Relationscape, Entagled Encounters, 2020, Photo: David Stjernholm


Entangled Encounters, Munkeruphus / Bloom Festival 2018 / Age of Biology, Berlin Haupbahnhof 2018

Collaboration w/ Nana Francisca Schottländer

I consist of a multitude;

Individual, interdependent organs,

cells, organisms, microbes, bacteria and fungi,

that have very fortunately decided to work together

on continuously co-creating the holobiont entity,

I think of as me.

Intricately woven

into the fabric of cross-species


spanning from my own body

to the entire planet.

And beyond.

How to grasp this?

To observe, engage with,

question, merge and wonder/wander

along with and among my fellow beings

of all kinds...


Comissioned by biotechnology company Novozymes, Relationscape stands as a sym-bio-poietic venture into the realm of biology understood as a co-creational mode of exploring, divulging and opening a dialogue with the fundamental other than human entities of our world. The piece consists of a spiral gate structure with four large discs that showcase and interrelate four different approaches or perspectives onto the delicacy of the cosmos, beyond the mere human capacity and frame; cultivation, archiving, mimicking and merging. Materializing as a cultivation of living fungi specimens in agar, an archive of nature from scandinavia embedded in cast epoxy resin, a 3D printed mimicking of human thigh bone structure, and a tinted mirror merging the immediate surroundings, each communicates its own take on materiality, theme and dialogue as a research element into experience based relations.

“Nobody lives everywhere; everybody lives somewhere. Nothing is connected to everything; everything is connected to something.” – Donna Haraway


Epoxy resin, nature from Sweden (Skåne) and Denmark (Sjælland), polycarbonate, agar, various living fungi, tinted mirror, wood, rope, rocks, wire, lights and 3D printed plastic by Aniso.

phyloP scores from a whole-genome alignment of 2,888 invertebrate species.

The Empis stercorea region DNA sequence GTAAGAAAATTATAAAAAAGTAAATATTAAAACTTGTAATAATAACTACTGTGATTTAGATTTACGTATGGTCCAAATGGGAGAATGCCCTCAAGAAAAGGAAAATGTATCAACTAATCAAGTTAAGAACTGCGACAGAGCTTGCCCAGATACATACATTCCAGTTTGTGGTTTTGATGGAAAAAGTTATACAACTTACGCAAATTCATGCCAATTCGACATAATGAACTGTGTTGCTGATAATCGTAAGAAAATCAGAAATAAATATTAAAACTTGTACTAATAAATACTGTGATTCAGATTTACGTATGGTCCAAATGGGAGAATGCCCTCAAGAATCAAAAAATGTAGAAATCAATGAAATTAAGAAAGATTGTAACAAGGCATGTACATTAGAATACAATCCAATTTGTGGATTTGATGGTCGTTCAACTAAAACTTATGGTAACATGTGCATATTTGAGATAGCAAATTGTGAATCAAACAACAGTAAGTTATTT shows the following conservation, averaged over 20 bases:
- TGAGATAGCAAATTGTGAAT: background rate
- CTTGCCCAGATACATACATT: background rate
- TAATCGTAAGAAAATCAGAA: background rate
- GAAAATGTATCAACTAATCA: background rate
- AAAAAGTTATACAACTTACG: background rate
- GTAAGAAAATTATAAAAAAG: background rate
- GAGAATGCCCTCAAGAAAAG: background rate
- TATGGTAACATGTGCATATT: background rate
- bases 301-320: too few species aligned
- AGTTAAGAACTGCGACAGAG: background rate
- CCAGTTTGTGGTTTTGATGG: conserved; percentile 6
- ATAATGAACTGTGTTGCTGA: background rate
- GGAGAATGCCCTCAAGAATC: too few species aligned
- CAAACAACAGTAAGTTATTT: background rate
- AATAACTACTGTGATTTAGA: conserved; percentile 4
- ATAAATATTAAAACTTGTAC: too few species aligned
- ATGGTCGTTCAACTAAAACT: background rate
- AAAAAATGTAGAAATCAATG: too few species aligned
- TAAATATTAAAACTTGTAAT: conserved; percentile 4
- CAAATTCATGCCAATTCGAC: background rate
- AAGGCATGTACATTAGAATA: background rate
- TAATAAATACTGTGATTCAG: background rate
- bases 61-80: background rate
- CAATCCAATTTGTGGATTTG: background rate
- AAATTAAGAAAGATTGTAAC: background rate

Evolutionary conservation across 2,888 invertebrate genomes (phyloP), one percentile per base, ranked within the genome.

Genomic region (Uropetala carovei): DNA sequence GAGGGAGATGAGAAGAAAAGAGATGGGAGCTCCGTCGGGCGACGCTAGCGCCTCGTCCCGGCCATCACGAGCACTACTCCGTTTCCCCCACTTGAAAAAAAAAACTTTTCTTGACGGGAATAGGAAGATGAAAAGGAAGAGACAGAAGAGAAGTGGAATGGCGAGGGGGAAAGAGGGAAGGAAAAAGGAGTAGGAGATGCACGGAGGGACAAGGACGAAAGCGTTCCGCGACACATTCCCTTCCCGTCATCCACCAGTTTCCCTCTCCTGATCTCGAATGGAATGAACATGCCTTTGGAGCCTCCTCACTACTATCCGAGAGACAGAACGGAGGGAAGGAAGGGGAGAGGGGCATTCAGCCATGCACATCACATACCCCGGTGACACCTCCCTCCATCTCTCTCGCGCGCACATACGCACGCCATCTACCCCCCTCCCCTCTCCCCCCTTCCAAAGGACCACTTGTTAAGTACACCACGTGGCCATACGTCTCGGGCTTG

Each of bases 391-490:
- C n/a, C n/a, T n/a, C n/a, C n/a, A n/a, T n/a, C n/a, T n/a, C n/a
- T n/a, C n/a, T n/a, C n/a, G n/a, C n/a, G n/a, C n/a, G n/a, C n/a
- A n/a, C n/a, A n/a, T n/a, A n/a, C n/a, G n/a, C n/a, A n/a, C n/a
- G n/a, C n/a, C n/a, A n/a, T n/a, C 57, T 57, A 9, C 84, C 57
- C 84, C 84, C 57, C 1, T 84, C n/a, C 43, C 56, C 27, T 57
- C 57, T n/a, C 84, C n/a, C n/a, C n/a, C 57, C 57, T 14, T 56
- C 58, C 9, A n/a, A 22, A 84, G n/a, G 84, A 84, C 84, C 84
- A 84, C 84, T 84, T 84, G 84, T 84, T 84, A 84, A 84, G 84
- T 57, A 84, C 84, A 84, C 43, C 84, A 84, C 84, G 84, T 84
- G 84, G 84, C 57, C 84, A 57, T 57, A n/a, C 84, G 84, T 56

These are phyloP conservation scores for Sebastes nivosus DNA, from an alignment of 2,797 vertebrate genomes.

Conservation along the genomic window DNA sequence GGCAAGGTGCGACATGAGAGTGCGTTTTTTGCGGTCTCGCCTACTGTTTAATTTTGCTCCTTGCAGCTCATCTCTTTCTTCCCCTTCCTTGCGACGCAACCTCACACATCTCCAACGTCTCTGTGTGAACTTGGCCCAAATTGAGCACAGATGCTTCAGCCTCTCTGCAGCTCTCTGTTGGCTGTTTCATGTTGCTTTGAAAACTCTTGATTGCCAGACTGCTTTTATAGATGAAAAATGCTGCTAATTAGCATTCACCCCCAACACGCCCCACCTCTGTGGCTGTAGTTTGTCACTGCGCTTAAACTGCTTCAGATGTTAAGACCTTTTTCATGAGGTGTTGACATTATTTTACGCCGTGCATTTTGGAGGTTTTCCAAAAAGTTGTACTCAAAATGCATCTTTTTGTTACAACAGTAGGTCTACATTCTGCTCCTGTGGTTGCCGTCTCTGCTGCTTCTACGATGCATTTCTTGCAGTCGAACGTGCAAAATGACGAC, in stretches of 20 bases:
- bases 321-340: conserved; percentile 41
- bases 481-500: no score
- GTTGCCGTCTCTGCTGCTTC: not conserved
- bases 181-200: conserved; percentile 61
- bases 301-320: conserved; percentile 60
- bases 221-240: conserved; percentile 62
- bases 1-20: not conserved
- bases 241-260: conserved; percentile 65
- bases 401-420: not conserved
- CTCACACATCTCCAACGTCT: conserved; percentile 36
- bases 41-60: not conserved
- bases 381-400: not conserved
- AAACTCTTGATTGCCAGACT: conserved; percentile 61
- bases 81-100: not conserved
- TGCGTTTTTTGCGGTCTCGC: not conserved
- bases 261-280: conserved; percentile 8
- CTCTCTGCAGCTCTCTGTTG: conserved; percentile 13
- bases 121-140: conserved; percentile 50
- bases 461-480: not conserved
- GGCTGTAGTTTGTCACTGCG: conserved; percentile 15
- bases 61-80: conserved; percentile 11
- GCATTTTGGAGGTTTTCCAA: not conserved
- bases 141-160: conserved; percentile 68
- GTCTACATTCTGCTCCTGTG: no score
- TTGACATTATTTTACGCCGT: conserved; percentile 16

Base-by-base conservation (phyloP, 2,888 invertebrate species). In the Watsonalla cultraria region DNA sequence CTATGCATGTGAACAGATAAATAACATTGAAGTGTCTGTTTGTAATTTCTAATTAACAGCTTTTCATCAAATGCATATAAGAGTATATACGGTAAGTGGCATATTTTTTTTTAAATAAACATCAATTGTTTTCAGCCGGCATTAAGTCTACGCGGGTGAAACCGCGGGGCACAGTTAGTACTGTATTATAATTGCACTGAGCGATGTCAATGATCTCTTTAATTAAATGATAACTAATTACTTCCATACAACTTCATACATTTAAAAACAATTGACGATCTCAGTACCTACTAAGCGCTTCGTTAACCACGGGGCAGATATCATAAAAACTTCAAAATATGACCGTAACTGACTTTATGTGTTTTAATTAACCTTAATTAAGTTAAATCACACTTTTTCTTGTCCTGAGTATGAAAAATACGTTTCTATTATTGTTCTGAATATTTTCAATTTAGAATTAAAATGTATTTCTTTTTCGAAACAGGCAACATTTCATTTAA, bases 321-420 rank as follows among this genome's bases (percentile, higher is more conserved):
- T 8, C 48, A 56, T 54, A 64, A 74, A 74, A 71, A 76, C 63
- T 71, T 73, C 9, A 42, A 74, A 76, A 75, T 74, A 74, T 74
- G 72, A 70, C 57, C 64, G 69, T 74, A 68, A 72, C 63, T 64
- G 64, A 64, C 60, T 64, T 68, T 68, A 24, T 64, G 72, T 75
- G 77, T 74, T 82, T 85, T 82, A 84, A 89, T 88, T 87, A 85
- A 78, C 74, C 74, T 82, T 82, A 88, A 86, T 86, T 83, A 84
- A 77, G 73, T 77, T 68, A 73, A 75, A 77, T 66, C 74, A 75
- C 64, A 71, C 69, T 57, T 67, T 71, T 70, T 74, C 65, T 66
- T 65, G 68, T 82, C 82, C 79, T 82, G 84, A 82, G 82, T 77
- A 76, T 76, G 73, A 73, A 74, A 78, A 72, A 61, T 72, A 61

January 2018.

Photos by STH and Nicklas Nagel.


Who includes diversity and is Nature,

Who is the amplitude of the earth, and the coarseness and sexuality of the earth, and the great

  charity of the earth and the equilibrium also,

Who has not look’d forth from the windows of the eyes for nothing, or whose brain held audience

  with messengers for nothing,

Who contains believers and disbelievers, who is the most majestic lover,

Who holds duly his or her triune proportion of realism, spiritualism, and of the aesthetic or


Who, having consider’d the body, finds all its organs and parts good,

Who, out of the theory of the earth and of his or her body understands by subtle analogies all

  other theories,

The theory of a city, a poem, and of the large politics of these States;

Who believes not only in our globe with its sun and moon, but in other globes with their suns and


Who, constructing the house of himself or herself, not for a day but for all time, sees races, eras,

  dates, generations,

The past, the future, dwelling there, like space, inseparable together.

– by Walt Whitman


[...] Evidently, communication [...] is necessary in all aspects of life. […] Even in relationships with inanimate objects and with nature in general, something very like communication is involved. Consider for example the work of an artist. Can it properly be said that the artist is expressing himself, i.e., literally “pushing outward” something that is already formed inside him? Such a description is not in fact generally accurate or adequate. Rather, what usually happens is that the first thing the artist does is only similar in certain ways to what he may have in mind. As in a conversation between two people, he sees the similarity and the difference, and from this perception something further emerges in his next action. Thus, something new is continually created that is  common to the artist and the material on which he is working. The scientist is engaged in a similar “dialogue” with nature (as well as his fellow human beings). Thus, when a scientist has an idea, this is tested by observation. When it is found (as generally happens) that what is observed is only similar to what he had in mind and not identical, then from a consideration of the similarities and the differences he gets a new idea which is in turn tested. And so it goes, with the continual emergence of something new that is common to the thought of the scientist and what is observed in nature. This extends onward into practical activities, which lead to the creation of new structures that are common to man and the overall environment in which he lives. It is clear that if we are to live in harmony with ourselves and with nature, we need to be able to communicate freely in a creative movement in which no one permanently holds to or otherwise defends his own ideas. Why then is it so difficult actually to bring about such communication?” – David Bohm, On Dialogue